What the hell is wrong with college football? How is it possible that we have college football playoffs. So. Completely. Wrong?
Let me first preempt the inevitable retort from Ohio State Fans: I like Urban Meyer. I like how his Bucks play. This is not an anti-OSU piece. If we are going to debate who the best college football coaches are, Meyer’s name would be in the final four.
But football is not a debate. There’s a very good reason why OSU did not play during championship weekend: they didn’t qualify. Penn State beat them in conference play.
On paper, OSU makes a very compelling case that outcome likely could not be repeated; that it is qualitatively the better team. There may be a lot of truth to that. But upsets count. When Buster Douglas KO’d Iron Mike Tyson, did the WBA, WBC, or IBF set it aside? I doubt many, if any, boxing geeks would pick Douglas as the better fighter “based on his entire body of work.” But he was on February 11, 1990.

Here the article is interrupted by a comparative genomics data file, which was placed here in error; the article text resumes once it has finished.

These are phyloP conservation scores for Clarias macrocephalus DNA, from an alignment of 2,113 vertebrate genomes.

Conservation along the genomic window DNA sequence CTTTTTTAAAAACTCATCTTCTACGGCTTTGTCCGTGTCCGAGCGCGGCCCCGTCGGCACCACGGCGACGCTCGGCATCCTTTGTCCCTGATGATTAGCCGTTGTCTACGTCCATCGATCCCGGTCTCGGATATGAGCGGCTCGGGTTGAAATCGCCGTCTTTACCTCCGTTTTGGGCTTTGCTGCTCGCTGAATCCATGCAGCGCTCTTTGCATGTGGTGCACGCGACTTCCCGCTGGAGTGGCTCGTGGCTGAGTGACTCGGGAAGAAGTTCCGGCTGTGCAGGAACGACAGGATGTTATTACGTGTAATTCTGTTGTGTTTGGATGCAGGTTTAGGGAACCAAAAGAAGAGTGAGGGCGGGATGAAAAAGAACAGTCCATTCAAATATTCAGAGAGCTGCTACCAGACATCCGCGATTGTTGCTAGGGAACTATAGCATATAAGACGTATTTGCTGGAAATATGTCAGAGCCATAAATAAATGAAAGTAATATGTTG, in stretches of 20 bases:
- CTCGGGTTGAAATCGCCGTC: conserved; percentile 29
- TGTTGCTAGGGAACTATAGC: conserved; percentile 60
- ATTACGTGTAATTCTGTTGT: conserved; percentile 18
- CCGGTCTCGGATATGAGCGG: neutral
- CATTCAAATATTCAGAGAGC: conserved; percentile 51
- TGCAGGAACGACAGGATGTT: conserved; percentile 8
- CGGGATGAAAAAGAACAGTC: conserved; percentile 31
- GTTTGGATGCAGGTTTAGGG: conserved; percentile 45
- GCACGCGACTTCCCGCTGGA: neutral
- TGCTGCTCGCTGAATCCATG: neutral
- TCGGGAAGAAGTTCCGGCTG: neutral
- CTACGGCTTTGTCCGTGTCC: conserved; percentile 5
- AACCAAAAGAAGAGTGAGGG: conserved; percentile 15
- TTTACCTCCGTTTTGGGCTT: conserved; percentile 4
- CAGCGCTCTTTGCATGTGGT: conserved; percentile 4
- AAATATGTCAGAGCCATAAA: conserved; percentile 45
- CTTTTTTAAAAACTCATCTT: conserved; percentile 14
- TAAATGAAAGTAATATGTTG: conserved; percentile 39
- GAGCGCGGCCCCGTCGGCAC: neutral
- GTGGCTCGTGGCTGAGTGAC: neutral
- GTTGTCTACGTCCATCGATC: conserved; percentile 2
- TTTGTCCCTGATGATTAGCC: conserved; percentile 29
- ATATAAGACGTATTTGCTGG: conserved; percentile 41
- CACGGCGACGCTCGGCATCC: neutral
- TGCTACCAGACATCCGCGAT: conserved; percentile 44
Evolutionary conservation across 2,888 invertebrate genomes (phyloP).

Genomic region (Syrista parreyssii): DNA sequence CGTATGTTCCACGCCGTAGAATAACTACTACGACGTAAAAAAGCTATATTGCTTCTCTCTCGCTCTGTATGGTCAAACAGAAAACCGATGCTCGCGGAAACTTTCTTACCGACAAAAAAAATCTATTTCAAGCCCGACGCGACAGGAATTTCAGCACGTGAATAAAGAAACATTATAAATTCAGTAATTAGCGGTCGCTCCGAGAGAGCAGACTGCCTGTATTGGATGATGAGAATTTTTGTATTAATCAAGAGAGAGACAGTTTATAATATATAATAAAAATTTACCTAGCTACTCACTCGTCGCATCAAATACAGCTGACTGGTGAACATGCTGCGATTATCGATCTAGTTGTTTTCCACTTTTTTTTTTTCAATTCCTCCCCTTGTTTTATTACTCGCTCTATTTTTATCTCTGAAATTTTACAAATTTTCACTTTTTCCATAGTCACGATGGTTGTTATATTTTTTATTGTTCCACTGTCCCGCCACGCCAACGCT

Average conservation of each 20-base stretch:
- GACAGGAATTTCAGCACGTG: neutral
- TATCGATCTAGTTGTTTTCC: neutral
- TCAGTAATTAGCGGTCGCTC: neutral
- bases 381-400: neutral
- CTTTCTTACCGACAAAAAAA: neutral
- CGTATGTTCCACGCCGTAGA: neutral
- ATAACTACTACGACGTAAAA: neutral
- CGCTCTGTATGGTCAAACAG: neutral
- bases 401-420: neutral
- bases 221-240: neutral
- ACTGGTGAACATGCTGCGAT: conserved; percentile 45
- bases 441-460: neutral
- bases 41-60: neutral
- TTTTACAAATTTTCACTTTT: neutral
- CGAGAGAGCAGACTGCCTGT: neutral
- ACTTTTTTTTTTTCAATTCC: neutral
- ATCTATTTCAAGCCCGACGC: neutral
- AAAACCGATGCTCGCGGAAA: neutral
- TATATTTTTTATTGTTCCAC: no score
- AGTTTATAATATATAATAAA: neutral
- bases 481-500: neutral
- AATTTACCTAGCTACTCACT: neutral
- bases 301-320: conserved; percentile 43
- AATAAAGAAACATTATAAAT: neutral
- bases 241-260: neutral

The lesson of the 2016 Buckeyes is not just that they play as well as anyone, but rather that wild-card teams are necessary to a properly administered playoff structure. But by giving them a pass, if OSU wins out the team at best becomes a national champ with an asterisk. To deny Penn State the chance to defend its status as one of the five reigning Power-5 Champs is, in the world of football, an injustice that no one should abide.
If I sound like a broken record, it’s because I don’t like ignoring things that can be fixed. Especially when there’s no apparent good reason to maintain the status quo. (Hat tip, Rob Mullens for fixing the Mark Helfrich Situation. I thank you and, I assure you, the readers of FishDuck.com thank you whether they agree or disagree with the move: at least they no longer have to suffer my perpetual complaining about the state of Oregon coaching.)